Screwing Up

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About Tom Matlack

Tom Matlack is the co-founder of The Good Men Project. He has a 18-year-old daughter and 16- and 7-year-old sons. His wife, Elena, is the love of his life. Follow him on Twitter @TMatlack.


  1. Arthur C says:

    Junot Diaz (see above) said it better than I ever could — spot on!

  2. Jim Parkevich says:

    Saw this one a few times..ANGER..out of control, raw, devestating my family.

  3. Doug Williams, writer/editor says:

    The question almost assumes we learn our lessons — even if they require a giggleZillion repetitions — and I’d say no, we don’t learn from them all. Maybe we grow a bit from them and undestand ourselves more and set ourselves up better for life’s next crossroads. I’d say my toughest lessons clump into a category of failing to trust my own gut instincts and ending up reasoning my way into an unhappy or an unwise choice. Not to go all Zen about it, but the lesson I’ve taken — or struggle to take away from those times — is to heed that inner sense as best you can. And if you blow it, be sure you forgive yourself, too.

  4. R L Pete Housman says:

    Anything you participate in building you can destroy. Building for all the work it takes is better- destroying is easier.

  5. David Josiah Harris says:

    i’m in no way strong enough or smart enough to run this life by myself. even with the wisdom of those who have come before me, making it meaningful is inconceivable. what do i know of life? all i really know is what it feels like, and i can try to avoid those feelings of disappointment, failure, guilt, self-loathing all i want, but it’s just like running from some shadow. i’d like to run toward something. something that will give my life meaning, hope, purpose and value. i guess that’s what this idea of being a good man is about; leaving a mark and being a positive influence on those i live with. but i know there must be more to live for than rowing my boat around in circles, trying to avoid crashes. i can’t really help anyone unless i have an idea of where we should be going. that’s why i put stock in this whole Jesus/God theory. it answers all the questions and then some, and when i follow it things work out. good enough for now.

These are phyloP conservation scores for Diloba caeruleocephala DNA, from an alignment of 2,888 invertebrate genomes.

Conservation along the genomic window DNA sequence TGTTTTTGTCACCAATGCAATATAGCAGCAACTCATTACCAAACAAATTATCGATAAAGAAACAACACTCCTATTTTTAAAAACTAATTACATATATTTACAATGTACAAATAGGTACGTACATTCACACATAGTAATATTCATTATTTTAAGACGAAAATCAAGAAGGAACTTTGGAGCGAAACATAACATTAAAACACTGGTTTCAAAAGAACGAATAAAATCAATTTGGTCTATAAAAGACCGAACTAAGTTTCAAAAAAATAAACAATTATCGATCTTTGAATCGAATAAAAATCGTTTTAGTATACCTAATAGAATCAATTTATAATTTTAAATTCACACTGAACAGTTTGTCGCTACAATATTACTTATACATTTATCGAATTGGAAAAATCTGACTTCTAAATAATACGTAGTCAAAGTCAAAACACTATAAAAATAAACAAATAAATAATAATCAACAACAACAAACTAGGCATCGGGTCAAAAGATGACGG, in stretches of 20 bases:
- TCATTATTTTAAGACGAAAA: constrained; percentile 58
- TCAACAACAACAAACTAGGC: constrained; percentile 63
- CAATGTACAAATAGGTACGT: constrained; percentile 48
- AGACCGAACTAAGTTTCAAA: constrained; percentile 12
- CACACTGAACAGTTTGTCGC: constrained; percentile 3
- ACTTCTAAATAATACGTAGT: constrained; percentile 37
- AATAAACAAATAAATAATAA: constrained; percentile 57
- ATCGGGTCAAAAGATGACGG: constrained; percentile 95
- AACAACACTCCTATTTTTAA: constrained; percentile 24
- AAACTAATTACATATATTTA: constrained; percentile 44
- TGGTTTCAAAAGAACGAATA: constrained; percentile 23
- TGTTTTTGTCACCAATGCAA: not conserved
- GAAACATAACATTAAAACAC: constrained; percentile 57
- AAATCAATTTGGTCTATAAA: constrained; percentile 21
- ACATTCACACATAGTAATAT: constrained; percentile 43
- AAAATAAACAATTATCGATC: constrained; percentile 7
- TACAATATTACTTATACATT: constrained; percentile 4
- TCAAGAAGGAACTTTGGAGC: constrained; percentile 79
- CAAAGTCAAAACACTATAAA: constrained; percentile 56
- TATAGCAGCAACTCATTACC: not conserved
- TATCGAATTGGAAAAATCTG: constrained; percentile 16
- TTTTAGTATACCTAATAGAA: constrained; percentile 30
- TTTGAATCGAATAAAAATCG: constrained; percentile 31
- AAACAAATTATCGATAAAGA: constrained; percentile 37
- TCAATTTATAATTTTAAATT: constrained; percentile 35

6. I’m seeing so many mistakes that I’m still making. The biggest one being being less than my absolute true self. It’s an ongoing process.

    I am interested to see Alexander Chee’s response here. I just finished reading “Edinburgh” last week. It was stunning.

  7. Alternately funny, trenchant, chilling and just plain dumb. Great cross section of men and a delightful array of answers.

  8. Rev. Matthew Smith says:

    Every time I’ve done something rotten; every wasted moment; every ruined relationship; every time I actively sabotaged my own dreams; all of these stemmed from believing that because I’m gay, the world’s hate meant that God hated me too, so I had better get with the program and hate myself.

    My greatest mistakes happen when I act like I still hate myself.

  9. My biggest mistakes always come from misjudging myself and allowing my own respite or insecurity effect my thinking. Then feeling starved, and allowing myself to get too emotional, over that which I feel like I can’t have, and then getting angry, and saying ‘f*** it’ and being an ass because I think it doesn’t matter anyway.

    Great article. So many of the answers say it so well already.

    Oh, and giving the keys to my moving van to a drunk 21 year old blonde in the hilly streets of San Francisco last weekend, thinking she would be more entertained by driving, and not lose interest on the way back to the hotel room. Let’s just the whole evening was a big wreck.


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  2. [...] Men famed and not admit their biggest screw-ups and mistakes on the Good Men Project. [...]

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